An end is in sight to the suspension on development that has pestered Westminster since June.
On Monday night, the Westminster mayor and Common Council unanimously voted to adopt a new waste and sewer policy that aims for better transparency about the resources available for future development.
“The new policy prioritizes new commercial and industrial projects and multi-family residential construction,” according to a news release from the city.
On Friday, June 23, Westminster Mayor Joe Dominick and the Common Council of the City of Westminster will enact a nine-month suspension on applications for development that require new net water allocation.
By Catalina Righter
Jun 22, 2017 at 8:06 PM
The new water and sewer policy takes into account the increased gallons per day that comes from the Gesell well and lays out a structure for the city to allocate water and sewer resources for the next several years.
Council President Robert Wack praised the hard work of city staff in developing the policy.
“We’ve never had this level of detail and clarity and transparency in the water allocation process,” he said.
With Gesell, the amount of new water that can be allocated sits at 174,000 GPD.
One-time allocations totaling 96,540 GPD for water and 193,375 GPD for sewer will go to the 16 projects in progress that were held in stasis as the city waited for the Gesell well to be brought online. The remaining GPD will be allocated over a period of seven years.
The star of the new policy is a Master Distribution Chart detailing these numbers, which is available with the meeting notes. Updated versions will be made readily available, city staff said.
The need for rationing water and sewer resources is not new, but the clear outline of the city’s resources, will, hopefully, help developers plan ahead, Wack said.
“We’ve been living with this reality for years now,” he said.
Seventy percent of resources will be allocated to commercial and industrial projects and 30 percent to residential projects.
The policy will restrict proposals for single-family homes the most. With the current water resources, the city plans to approve water for one additional single-family home per year inside city limits and one outside city limits.
Councilman Tony Chiavacci emphasized that although the plans going forward may look restrictive, the city is already allocating for approximately 600 new homes to go forward.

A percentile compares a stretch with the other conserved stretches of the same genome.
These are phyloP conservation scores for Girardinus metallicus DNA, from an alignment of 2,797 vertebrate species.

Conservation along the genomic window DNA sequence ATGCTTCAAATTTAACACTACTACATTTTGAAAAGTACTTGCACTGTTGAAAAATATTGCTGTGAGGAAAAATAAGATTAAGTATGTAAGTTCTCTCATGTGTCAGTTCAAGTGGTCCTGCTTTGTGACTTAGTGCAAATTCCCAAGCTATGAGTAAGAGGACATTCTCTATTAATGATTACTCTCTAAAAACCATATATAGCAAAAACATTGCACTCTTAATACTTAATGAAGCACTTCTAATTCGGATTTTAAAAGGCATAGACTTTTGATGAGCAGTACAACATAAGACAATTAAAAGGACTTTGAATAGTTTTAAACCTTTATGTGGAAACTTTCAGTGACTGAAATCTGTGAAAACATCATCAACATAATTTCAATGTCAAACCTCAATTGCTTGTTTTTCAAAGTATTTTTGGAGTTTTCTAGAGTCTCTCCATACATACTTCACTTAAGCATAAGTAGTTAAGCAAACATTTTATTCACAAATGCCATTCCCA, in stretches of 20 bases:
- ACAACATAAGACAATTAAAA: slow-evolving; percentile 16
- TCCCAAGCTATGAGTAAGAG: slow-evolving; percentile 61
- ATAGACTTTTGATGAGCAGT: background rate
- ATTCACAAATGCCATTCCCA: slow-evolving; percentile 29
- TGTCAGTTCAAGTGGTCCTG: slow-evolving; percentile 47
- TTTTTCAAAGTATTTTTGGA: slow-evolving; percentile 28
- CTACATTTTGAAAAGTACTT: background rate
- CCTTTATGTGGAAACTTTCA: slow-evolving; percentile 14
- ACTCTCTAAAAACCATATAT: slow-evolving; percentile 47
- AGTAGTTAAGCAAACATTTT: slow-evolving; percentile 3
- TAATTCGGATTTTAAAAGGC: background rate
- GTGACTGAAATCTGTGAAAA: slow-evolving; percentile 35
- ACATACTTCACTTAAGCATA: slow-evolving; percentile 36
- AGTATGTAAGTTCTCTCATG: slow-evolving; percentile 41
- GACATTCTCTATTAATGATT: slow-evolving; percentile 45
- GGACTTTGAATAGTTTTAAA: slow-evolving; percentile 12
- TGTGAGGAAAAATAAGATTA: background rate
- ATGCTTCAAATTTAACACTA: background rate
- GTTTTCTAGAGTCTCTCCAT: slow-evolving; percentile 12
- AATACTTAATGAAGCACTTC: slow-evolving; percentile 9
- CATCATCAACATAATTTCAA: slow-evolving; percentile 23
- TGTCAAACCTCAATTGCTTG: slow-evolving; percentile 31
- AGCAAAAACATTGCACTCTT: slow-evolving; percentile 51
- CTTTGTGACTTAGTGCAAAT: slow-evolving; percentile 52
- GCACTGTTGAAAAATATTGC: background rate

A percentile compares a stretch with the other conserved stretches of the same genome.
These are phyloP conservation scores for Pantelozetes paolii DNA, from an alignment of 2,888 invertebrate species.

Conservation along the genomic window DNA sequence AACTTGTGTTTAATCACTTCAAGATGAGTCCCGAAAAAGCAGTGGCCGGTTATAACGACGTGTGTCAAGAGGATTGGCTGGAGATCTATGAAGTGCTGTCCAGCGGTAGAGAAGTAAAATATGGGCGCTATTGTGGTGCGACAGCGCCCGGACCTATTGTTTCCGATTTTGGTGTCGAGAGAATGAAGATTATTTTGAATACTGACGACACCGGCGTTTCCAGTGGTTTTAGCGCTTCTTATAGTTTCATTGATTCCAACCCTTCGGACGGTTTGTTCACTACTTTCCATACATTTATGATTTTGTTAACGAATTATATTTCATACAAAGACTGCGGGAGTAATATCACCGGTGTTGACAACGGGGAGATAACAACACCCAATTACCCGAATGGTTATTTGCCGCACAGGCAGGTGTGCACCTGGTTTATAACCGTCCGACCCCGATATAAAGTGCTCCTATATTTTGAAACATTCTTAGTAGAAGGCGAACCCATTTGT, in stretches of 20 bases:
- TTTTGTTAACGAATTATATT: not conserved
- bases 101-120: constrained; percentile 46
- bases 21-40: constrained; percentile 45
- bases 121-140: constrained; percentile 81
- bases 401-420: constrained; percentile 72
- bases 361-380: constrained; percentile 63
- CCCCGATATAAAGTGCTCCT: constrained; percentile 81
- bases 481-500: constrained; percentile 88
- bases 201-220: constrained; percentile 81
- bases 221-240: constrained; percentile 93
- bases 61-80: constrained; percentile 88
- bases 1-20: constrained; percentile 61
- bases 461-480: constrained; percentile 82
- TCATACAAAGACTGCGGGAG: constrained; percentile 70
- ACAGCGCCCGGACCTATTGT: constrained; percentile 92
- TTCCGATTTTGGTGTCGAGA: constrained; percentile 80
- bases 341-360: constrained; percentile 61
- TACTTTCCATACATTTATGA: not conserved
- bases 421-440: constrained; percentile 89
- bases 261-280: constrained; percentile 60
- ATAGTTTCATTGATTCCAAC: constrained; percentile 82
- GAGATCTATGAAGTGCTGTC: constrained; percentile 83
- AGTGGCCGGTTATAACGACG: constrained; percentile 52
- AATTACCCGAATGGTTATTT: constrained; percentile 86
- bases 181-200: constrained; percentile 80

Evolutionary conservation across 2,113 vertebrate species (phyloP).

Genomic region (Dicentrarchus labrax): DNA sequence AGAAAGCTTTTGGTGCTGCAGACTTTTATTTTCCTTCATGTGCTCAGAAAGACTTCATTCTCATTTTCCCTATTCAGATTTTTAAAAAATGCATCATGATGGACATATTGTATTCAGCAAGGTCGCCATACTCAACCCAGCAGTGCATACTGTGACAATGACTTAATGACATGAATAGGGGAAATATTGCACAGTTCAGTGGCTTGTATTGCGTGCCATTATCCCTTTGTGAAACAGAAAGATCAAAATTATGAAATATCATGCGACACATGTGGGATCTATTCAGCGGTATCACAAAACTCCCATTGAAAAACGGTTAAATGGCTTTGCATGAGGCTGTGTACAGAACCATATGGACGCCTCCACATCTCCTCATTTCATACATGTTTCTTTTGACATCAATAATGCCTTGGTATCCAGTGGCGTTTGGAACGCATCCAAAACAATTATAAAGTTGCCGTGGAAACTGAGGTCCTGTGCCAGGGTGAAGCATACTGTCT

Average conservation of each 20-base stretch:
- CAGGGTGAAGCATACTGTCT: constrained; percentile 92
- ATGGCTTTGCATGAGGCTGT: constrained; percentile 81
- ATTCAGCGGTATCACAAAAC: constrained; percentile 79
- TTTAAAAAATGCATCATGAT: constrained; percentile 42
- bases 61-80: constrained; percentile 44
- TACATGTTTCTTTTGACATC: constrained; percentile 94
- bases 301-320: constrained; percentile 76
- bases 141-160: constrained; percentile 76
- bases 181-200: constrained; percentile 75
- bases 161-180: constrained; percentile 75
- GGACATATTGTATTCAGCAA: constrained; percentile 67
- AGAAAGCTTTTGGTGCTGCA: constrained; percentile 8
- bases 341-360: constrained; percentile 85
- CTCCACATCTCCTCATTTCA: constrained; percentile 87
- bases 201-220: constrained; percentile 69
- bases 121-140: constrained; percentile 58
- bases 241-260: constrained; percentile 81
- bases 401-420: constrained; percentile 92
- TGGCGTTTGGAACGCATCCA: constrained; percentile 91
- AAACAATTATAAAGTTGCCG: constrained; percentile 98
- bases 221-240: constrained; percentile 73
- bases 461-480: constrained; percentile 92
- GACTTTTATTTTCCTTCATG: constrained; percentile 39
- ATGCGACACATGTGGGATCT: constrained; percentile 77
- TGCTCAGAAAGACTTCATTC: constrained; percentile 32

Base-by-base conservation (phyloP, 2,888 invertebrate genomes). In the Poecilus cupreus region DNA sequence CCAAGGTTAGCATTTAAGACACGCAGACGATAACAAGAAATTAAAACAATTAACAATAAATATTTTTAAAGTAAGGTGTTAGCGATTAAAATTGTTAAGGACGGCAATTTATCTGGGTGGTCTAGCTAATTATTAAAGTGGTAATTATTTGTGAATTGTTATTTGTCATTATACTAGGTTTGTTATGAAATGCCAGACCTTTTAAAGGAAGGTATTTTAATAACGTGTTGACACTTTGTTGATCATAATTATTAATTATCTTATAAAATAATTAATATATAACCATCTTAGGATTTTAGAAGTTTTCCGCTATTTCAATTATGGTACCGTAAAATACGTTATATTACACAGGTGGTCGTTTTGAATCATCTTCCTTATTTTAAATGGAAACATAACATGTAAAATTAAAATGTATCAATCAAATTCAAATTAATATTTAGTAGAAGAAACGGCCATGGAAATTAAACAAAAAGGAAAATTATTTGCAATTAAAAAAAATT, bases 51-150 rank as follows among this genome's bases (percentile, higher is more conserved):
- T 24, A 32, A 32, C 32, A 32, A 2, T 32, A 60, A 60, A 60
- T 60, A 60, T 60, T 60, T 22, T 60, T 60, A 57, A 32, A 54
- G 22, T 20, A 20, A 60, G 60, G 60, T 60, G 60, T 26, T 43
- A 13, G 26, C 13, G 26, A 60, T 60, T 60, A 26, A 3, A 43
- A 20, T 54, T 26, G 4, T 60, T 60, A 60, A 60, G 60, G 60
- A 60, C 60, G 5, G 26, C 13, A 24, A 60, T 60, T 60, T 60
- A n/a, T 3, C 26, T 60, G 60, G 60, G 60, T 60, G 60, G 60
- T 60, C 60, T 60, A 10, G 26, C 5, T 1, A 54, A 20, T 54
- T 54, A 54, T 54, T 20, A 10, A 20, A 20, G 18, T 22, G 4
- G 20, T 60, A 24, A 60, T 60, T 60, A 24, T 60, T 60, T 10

The impetus of the 70/30 split is to encourage commercial and industrial development, he said, but if those proposals do not take the entire 70 percent of the allocations, the city will consider more residential proposals.
Councilman Greg Pecoraro added that there are no more significant tracks of land within city limits to be developed for residential purposes, he said. Any residential development would likely have to be multifamily.
“The city’s adopted Comprehensive Plan emphasizes the need for new housing types to attract young professionals, empty nesters and others,” according to the meeting packet.
Proposals for new homes outside city limits will face especially tough challenges as they require Good Cause Waivers. The city has 10 such waivers on file, representing 14 units, according the meeting packet. This means that in most cases, additional proposals wouldn’t see progress until 2024.
One community member, Dan Staley, spoke during the public hearing and said he did not feel that the council should move forward on the policy because he did not believe council members had fully looked through the numbers. He said that after looking at data provided by the city he felt that more water was available than the city planned to allocate and they were being too cautious and restricting development too much.
Mayor Joe Dominick replied that many of the numbers that the city is required to work with come from MDE.
Councilwoman Mona Becker noted that the allocation numbers would come before the council at least once every year to be updated.
The city continues to look at additional sources to increase water and sewer resources. This includes considering water re-use, which has successfully been implemented in other states that struggle with water needs.
The governor and others have been supportive of this, Pecoraro said when speaking with the Times on Monday. The next step is to determine how that could work in Westminster.
In discussion of the proposed fiscal year 2019 budget during Monday’s meeting, city staff noted that $400,000 is reserved for the second phase of the Gesell well project, which is estimated to add 128,000 GPD for future allocation.
The water rates will see an estimated 5 percent increase. Sewer rates should see no change.
Director of Finance Tammy Palmer said the increase in water rates comes because development has not caught up to the expenses incurred as the city searches for new sources of water and the costs associated with the development of those sources.